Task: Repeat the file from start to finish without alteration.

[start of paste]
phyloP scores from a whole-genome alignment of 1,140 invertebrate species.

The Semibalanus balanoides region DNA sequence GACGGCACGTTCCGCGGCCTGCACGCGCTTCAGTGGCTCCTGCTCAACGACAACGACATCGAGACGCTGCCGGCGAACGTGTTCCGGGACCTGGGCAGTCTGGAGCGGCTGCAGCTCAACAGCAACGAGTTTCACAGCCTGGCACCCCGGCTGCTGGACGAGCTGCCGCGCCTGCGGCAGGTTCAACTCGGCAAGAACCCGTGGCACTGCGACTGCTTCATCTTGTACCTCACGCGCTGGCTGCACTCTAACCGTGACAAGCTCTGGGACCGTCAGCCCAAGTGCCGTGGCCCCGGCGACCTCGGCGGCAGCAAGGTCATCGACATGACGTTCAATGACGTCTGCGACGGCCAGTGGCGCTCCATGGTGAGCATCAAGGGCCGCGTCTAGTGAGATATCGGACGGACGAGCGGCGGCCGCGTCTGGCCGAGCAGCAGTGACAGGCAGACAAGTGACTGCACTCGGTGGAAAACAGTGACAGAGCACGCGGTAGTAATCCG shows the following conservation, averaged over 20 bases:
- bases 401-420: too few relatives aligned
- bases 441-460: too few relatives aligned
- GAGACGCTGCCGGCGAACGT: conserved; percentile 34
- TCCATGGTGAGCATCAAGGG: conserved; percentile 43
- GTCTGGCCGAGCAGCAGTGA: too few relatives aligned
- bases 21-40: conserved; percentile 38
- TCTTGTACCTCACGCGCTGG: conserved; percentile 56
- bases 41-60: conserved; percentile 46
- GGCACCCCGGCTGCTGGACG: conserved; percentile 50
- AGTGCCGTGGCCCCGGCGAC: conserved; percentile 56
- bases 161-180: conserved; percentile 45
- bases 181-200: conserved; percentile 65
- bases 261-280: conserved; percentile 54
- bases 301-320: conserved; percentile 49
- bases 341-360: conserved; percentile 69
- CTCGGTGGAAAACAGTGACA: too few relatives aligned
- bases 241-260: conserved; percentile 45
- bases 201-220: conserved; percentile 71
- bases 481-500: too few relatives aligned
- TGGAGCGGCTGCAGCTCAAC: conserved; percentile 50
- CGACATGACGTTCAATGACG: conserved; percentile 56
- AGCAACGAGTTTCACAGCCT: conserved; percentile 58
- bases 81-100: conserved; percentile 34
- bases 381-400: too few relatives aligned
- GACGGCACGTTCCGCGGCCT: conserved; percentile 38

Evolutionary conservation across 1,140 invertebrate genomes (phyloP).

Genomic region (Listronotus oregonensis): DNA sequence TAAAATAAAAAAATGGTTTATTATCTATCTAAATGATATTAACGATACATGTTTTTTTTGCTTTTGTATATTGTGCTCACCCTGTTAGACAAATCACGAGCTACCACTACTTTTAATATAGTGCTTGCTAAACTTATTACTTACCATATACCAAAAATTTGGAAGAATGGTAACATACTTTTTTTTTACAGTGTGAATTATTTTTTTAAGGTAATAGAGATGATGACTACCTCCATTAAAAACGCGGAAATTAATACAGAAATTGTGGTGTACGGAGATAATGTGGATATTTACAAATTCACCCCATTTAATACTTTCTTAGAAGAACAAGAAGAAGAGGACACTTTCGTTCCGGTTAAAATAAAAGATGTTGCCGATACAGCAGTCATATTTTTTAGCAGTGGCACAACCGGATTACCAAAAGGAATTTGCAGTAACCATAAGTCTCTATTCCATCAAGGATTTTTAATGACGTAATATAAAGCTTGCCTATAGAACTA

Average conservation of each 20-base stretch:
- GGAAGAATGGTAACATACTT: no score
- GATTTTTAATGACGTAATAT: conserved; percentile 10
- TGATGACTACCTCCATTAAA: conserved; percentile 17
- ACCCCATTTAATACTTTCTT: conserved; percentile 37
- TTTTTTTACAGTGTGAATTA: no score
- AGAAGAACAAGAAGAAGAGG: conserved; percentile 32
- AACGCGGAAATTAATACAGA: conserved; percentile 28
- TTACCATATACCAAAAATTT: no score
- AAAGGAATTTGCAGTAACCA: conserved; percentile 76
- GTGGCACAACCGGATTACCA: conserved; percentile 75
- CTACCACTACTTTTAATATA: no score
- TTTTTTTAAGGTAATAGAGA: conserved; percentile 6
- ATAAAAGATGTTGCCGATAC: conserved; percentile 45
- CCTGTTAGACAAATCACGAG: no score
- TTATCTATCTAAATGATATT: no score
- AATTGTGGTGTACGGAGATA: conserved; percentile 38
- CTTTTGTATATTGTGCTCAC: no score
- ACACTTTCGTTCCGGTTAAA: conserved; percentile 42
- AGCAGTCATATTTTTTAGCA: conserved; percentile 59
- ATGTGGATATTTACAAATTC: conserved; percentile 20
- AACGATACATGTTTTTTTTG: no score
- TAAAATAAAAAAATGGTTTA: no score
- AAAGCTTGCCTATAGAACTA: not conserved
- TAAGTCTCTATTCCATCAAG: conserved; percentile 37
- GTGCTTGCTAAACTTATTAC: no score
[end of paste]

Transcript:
phyloP scores from a whole-genome alignment of 1,140 invertebrate species.

The Semibalanus balanoides region DNA sequence GACGGCACGTTCCGCGGCCTGCACGCGCTTCAGTGGCTCCTGCTCAACGACAACGACATCGAGACGCTGCCGGCGAACGTGTTCCGGGACCTGGGCAGTCTGGAGCGGCTGCAGCTCAACAGCAACGAGTTTCACAGCCTGGCACCCCGGCTGCTGGACGAGCTGCCGCGCCTGCGGCAGGTTCAACTCGGCAAGAACCCGTGGCACTGCGACTGCTTCATCTTGTACCTCACGCGCTGGCTGCACTCTAACCGTGACAAGCTCTGGGACCGTCAGCCCAAGTGCCGTGGCCCCGGCGACCTCGGCGGCAGCAAGGTCATCGACATGACGTTCAATGACGTCTGCGACGGCCAGTGGCGCTCCATGGTGAGCATCAAGGGCCGCGTCTAGTGAGATATCGGACGGACGAGCGGCGGCCGCGTCTGGCCGAGCAGCAGTGACAGGCAGACAAGTGACTGCACTCGGTGGAAAACAGTGACAGAGCACGCGGTAGTAATCCG shows the following conservation, averaged over 20 bases:
- bases 401-420: too few relatives aligned
- bases 441-460: too few relatives aligned
- GAGACGCTGCCGGCGAACGT: conserved; percentile 34
- TCCATGGTGAGCATCAAGGG: conserved; percentile 43
- GTCTGGCCGAGCAGCAGTGA: too few relatives aligned
- bases 21-40: conserved; percentile 38
- TCTTGTACCTCACGCGCTGG: conserved; percentile 56
- bases 41-60: conserved; percentile 46
- GGCACCCCGGCTGCTGGACG: conserved; percentile 50
- AGTGCCGTGGCCCCGGCGAC: conserved; percentile 56
- bases 161-180: conserved; percentile 45
- bases 181-200: conserved; percentile 65
- bases 261-280: conserved; percentile 54
- bases 301-320: conserved; percentile 49
- bases 341-360: conserved; percentile 69
- CTCGGTGGAAAACAGTGACA: too few relatives aligned
- bases 241-260: conserved; percentile 45
- bases 201-220: conserved; percentile 71
- bases 481-500: too few relatives aligned
- TGGAGCGGCTGCAGCTCAAC: conserved; percentile 50
- CGACATGACGTTCAATGACG: conserved; percentile 56
- AGCAACGAGTTTCACAGCCT: conserved; percentile 58
- bases 81-100: conserved; percentile 34
- bases 381-400: too few relatives aligned
- GACGGCACGTTCCGCGGCCT: conserved; percentile 38

Evolutionary conservation across 1,140 invertebrate genomes (phyloP).

Genomic region (Listronotus oregonensis): DNA sequence TAAAATAAAAAAATGGTTTATTATCTATCTAAATGATATTAACGATACATGTTTTTTTTGCTTTTGTATATTGTGCTCACCCTGTTAGACAAATCACGAGCTACCACTACTTTTAATATAGTGCTTGCTAAACTTATTACTTACCATATACCAAAAATTTGGAAGAATGGTAACATACTTTTTTTTTACAGTGTGAATTATTTTTTTAAGGTAATAGAGATGATGACTACCTCCATTAAAAACGCGGAAATTAATACAGAAATTGTGGTGTACGGAGATAATGTGGATATTTACAAATTCACCCCATTTAATACTTTCTTAGAAGAACAAGAAGAAGAGGACACTTTCGTTCCGGTTAAAATAAAAGATGTTGCCGATACAGCAGTCATATTTTTTAGCAGTGGCACAACCGGATTACCAAAAGGAATTTGCAGTAACCATAAGTCTCTATTCCATCAAGGATTTTTAATGACGTAATATAAAGCTTGCCTATAGAACTA

Average conservation of each 20-base stretch:
- GGAAGAATGGTAACATACTT: no score
- GATTTTTAATGACGTAATAT: conserved; percentile 10
- TGATGACTACCTCCATTAAA: conserved; percentile 17
- ACCCCATTTAATACTTTCTT: conserved; percentile 37
- TTTTTTTACAGTGTGAATTA: no score
- AGAAGAACAAGAAGAAGAGG: conserved; percentile 32
- AACGCGGAAATTAATACAGA: conserved; percentile 28
- TTACCATATACCAAAAATTT: no score
- AAAGGAATTTGCAGTAACCA: conserved; percentile 76
- GTGGCACAACCGGATTACCA: conserved; percentile 75
- CTACCACTACTTTTAATATA: no score
- TTTTTTTAAGGTAATAGAGA: conserved; percentile 6
- ATAAAAGATGTTGCCGATAC: conserved; percentile 45
- CCTGTTAGACAAATCACGAG: no score
- TTATCTATCTAAATGATATT: no score
- AATTGTGGTGTACGGAGATA: conserved; percentile 38
- CTTTTGTATATTGTGCTCAC: no score
- ACACTTTCGTTCCGGTTAAA: conserved; percentile 42
- AGCAGTCATATTTTTTAGCA: conserved; percentile 59
- ATGTGGATATTTACAAATTC: conserved; percentile 20
- AACGATACATGTTTTTTTTG: no score
- TAAAATAAAAAAATGGTTTA: no score
- AAAGCTTGCCTATAGAACTA: not conserved
- TAAGTCTCTATTCCATCAAG: conserved; percentile 37
- GTGCTTGCTAAACTTATTAC: no score